(Look, until you've spent $150 of your boss's money and been confronted with the reality of testing out 20 separate Jell-O mold kits, you really shouldn't go judging me for finding myself on the cusp of a nervous breakdown over all of this. These things can do a number on a person.)


The first order of business was to make a control batch without vodka, exactly following the kit instructions, which were to mix a three-ounce package of Jell-O with two-thirds of a cup of boiling water for two minutes, then to pour that mixture into a mold that's been coated with cooking spray. The results were … okay. More or less what I expected, actually, in that the oval-shaped-mascot Jigglers turned out pretty well, while the rectangular Mizzou logo was more or less a wreck. In fairness, I will say that the letters stood out better than I expected they would, but the unmolding process was a mess, and as one of my esteemed colleagues put it when I shared my photo of the control batch, "Some of those look pretty dong-y. Yeah, I definitely see a dong in there."


Do you see the dong?

In part, the unmolding process suffered from a can of sub-par cooking spray, the dregs of which I used for that first batch. Odd as it may sound, that turned out to be a good thing to have happen, because it underscored the importance of the cooking spray to this process. So: Don't skimp on the cooking spray.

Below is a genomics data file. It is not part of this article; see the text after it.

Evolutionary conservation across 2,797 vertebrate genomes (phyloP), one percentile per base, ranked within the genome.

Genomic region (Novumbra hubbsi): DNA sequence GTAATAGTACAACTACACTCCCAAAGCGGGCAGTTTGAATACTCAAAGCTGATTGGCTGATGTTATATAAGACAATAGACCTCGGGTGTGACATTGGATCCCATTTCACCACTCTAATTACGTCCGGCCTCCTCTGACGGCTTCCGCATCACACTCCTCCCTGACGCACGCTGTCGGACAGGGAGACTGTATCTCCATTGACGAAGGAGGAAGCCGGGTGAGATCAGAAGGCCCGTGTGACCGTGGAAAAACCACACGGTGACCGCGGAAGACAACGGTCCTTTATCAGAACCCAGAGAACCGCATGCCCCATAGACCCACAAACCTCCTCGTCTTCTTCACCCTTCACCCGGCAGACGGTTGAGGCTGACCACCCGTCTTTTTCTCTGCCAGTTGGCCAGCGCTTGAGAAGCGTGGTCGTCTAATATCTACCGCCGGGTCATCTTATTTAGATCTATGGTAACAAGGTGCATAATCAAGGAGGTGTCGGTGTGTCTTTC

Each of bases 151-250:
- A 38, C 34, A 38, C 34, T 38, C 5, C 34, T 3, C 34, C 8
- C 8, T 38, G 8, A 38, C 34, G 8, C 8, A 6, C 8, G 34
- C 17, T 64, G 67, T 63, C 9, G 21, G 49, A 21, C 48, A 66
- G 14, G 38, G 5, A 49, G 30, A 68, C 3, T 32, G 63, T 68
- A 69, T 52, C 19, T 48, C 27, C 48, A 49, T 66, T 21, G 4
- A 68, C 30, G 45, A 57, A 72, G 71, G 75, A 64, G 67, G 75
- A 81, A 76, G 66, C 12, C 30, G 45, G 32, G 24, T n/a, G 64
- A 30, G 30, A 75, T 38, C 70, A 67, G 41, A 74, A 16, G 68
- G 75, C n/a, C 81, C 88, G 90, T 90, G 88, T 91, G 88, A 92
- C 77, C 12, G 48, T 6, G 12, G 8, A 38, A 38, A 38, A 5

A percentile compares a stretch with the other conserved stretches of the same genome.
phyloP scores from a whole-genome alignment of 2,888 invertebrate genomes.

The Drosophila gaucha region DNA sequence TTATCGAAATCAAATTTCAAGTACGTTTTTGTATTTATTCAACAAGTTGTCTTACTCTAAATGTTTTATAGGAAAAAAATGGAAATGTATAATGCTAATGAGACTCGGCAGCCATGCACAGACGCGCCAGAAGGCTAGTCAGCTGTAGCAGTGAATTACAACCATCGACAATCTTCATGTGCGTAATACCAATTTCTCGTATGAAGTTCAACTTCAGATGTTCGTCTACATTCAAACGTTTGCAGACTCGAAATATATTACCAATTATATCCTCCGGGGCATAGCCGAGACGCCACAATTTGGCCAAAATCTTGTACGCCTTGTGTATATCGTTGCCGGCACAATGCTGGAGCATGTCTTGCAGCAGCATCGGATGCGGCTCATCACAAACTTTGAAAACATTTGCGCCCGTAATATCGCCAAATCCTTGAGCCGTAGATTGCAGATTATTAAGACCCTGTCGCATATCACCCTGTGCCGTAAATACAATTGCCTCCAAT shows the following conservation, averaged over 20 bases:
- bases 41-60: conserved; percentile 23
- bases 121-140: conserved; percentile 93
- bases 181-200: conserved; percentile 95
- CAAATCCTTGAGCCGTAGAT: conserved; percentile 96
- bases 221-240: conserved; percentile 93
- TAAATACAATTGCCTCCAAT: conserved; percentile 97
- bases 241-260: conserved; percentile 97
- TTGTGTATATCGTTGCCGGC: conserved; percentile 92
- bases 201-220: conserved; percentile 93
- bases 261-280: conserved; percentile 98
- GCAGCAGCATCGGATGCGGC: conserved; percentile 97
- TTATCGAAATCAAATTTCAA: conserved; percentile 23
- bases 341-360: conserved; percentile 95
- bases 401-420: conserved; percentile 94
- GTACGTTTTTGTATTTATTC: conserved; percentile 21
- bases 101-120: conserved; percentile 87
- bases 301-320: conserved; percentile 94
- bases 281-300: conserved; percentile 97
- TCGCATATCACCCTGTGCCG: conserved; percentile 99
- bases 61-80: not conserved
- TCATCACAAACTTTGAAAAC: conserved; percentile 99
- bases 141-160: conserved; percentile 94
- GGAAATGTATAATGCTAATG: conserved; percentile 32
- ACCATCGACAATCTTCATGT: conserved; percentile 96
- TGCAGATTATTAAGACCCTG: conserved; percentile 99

Next up was a batch of Jigglers with vodka, starting with a one-third cup of boiling water to a one-third cup of vodka to one three-ounce packet of Jell-O mix. This actually worked great, and is what I would suggest you roll with.

Now, a one-third cup of vodka may not sound like a whole lot, but bear in mind that a shot is generally around an ounce to an ounce and a half of alcohol, so five or six of them will pack as much punch as, like, a lemon drop. And these things are tiny. For further proof that a one-third cup is more than enough vodka to produce a satisfying Jell-O shot, people who volunteered to try them out marveled at how "strong" the shots from the test batch tasted.


With a workable recipe in hand, I set about making shots using each of the remaining 19 kits. This is where things started to go wrong.